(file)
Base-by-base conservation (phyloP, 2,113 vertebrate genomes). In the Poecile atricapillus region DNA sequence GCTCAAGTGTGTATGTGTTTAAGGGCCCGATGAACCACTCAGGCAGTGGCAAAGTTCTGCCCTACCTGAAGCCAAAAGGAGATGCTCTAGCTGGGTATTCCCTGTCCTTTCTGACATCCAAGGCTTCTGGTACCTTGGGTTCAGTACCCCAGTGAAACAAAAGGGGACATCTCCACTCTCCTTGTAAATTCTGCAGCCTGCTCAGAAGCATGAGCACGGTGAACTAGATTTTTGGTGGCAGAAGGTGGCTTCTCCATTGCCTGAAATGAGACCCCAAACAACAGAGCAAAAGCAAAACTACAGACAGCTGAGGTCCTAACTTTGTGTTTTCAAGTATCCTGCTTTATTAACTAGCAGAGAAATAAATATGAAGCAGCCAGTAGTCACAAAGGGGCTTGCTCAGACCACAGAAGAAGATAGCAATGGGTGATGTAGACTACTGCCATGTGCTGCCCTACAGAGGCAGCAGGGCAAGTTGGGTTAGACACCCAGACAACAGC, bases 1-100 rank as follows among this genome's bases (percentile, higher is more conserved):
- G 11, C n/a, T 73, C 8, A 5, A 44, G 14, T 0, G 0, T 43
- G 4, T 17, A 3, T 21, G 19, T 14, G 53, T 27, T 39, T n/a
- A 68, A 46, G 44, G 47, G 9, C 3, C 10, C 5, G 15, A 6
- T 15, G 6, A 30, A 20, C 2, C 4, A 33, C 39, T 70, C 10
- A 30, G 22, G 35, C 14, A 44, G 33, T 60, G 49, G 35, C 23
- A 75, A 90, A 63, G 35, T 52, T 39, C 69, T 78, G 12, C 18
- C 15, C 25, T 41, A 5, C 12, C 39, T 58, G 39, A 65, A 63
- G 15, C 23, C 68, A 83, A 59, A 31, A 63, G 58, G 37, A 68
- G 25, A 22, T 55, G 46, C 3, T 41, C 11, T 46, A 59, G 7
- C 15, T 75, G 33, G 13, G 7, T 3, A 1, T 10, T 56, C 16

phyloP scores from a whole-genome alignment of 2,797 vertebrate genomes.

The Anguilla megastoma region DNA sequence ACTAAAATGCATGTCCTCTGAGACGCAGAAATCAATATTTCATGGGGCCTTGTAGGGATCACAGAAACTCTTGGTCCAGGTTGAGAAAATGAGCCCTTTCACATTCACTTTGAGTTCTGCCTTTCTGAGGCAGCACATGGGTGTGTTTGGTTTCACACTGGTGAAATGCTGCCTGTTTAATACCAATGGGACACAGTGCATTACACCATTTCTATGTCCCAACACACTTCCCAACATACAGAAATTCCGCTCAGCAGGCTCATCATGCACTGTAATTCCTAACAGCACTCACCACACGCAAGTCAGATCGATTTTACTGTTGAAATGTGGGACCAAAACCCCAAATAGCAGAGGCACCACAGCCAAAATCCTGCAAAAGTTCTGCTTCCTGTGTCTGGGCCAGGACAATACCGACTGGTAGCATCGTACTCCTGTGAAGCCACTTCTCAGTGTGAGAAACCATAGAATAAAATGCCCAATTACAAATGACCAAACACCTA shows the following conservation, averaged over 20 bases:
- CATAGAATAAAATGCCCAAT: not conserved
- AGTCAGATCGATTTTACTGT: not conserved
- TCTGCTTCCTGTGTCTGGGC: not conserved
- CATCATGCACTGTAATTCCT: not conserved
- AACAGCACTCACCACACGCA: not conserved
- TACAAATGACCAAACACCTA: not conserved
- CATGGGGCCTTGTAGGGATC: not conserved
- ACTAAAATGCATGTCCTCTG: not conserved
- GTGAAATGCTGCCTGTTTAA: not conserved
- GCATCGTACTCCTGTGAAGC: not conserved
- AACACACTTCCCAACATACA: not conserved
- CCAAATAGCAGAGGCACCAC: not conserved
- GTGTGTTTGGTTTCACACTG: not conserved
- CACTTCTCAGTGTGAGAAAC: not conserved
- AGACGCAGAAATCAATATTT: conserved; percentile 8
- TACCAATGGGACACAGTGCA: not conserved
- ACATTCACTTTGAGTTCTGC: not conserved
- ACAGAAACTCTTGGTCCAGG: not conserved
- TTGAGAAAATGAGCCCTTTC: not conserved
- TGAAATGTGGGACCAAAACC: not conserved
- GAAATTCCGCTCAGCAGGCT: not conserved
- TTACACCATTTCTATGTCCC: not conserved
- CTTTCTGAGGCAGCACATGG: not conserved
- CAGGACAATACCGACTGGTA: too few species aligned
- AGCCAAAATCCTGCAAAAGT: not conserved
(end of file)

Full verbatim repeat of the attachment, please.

Base-by-base conservation (phyloP, 2,113 vertebrate genomes). In the Poecile atricapillus region DNA sequence GCTCAAGTGTGTATGTGTTTAAGGGCCCGATGAACCACTCAGGCAGTGGCAAAGTTCTGCCCTACCTGAAGCCAAAAGGAGATGCTCTAGCTGGGTATTCCCTGTCCTTTCTGACATCCAAGGCTTCTGGTACCTTGGGTTCAGTACCCCAGTGAAACAAAAGGGGACATCTCCACTCTCCTTGTAAATTCTGCAGCCTGCTCAGAAGCATGAGCACGGTGAACTAGATTTTTGGTGGCAGAAGGTGGCTTCTCCATTGCCTGAAATGAGACCCCAAACAACAGAGCAAAAGCAAAACTACAGACAGCTGAGGTCCTAACTTTGTGTTTTCAAGTATCCTGCTTTATTAACTAGCAGAGAAATAAATATGAAGCAGCCAGTAGTCACAAAGGGGCTTGCTCAGACCACAGAAGAAGATAGCAATGGGTGATGTAGACTACTGCCATGTGCTGCCCTACAGAGGCAGCAGGGCAAGTTGGGTTAGACACCCAGACAACAGC, bases 1-100 rank as follows among this genome's bases (percentile, higher is more conserved):
- G 11, C n/a, T 73, C 8, A 5, A 44, G 14, T 0, G 0, T 43
- G 4, T 17, A 3, T 21, G 19, T 14, G 53, T 27, T 39, T n/a
- A 68, A 46, G 44, G 47, G 9, C 3, C 10, C 5, G 15, A 6
- T 15, G 6, A 30, A 20, C 2, C 4, A 33, C 39, T 70, C 10
- A 30, G 22, G 35, C 14, A 44, G 33, T 60, G 49, G 35, C 23
- A 75, A 90, A 63, G 35, T 52, T 39, C 69, T 78, G 12, C 18
- C 15, C 25, T 41, A 5, C 12, C 39, T 58, G 39, A 65, A 63
- G 15, C 23, C 68, A 83, A 59, A 31, A 63, G 58, G 37, A 68
- G 25, A 22, T 55, G 46, C 3, T 41, C 11, T 46, A 59, G 7
- C 15, T 75, G 33, G 13, G 7, T 3, A 1, T 10, T 56, C 16

phyloP scores from a whole-genome alignment of 2,797 vertebrate genomes.

The Anguilla megastoma region DNA sequence ACTAAAATGCATGTCCTCTGAGACGCAGAAATCAATATTTCATGGGGCCTTGTAGGGATCACAGAAACTCTTGGTCCAGGTTGAGAAAATGAGCCCTTTCACATTCACTTTGAGTTCTGCCTTTCTGAGGCAGCACATGGGTGTGTTTGGTTTCACACTGGTGAAATGCTGCCTGTTTAATACCAATGGGACACAGTGCATTACACCATTTCTATGTCCCAACACACTTCCCAACATACAGAAATTCCGCTCAGCAGGCTCATCATGCACTGTAATTCCTAACAGCACTCACCACACGCAAGTCAGATCGATTTTACTGTTGAAATGTGGGACCAAAACCCCAAATAGCAGAGGCACCACAGCCAAAATCCTGCAAAAGTTCTGCTTCCTGTGTCTGGGCCAGGACAATACCGACTGGTAGCATCGTACTCCTGTGAAGCCACTTCTCAGTGTGAGAAACCATAGAATAAAATGCCCAATTACAAATGACCAAACACCTA shows the following conservation, averaged over 20 bases:
- CATAGAATAAAATGCCCAAT: not conserved
- AGTCAGATCGATTTTACTGT: not conserved
- TCTGCTTCCTGTGTCTGGGC: not conserved
- CATCATGCACTGTAATTCCT: not conserved
- AACAGCACTCACCACACGCA: not conserved
- TACAAATGACCAAACACCTA: not conserved
- CATGGGGCCTTGTAGGGATC: not conserved
- ACTAAAATGCATGTCCTCTG: not conserved
- GTGAAATGCTGCCTGTTTAA: not conserved
- GCATCGTACTCCTGTGAAGC: not conserved
- AACACACTTCCCAACATACA: not conserved
- CCAAATAGCAGAGGCACCAC: not conserved
- GTGTGTTTGGTTTCACACTG: not conserved
- CACTTCTCAGTGTGAGAAAC: not conserved
- AGACGCAGAAATCAATATTT: conserved; percentile 8
- TACCAATGGGACACAGTGCA: not conserved
- ACATTCACTTTGAGTTCTGC: not conserved
- ACAGAAACTCTTGGTCCAGG: not conserved
- TTGAGAAAATGAGCCCTTTC: not conserved
- TGAAATGTGGGACCAAAACC: not conserved
- GAAATTCCGCTCAGCAGGCT: not conserved
- TTACACCATTTCTATGTCCC: not conserved
- CTTTCTGAGGCAGCACATGG: not conserved
- CAGGACAATACCGACTGGTA: too few species aligned
- AGCCAAAATCCTGCAAAAGT: not conserved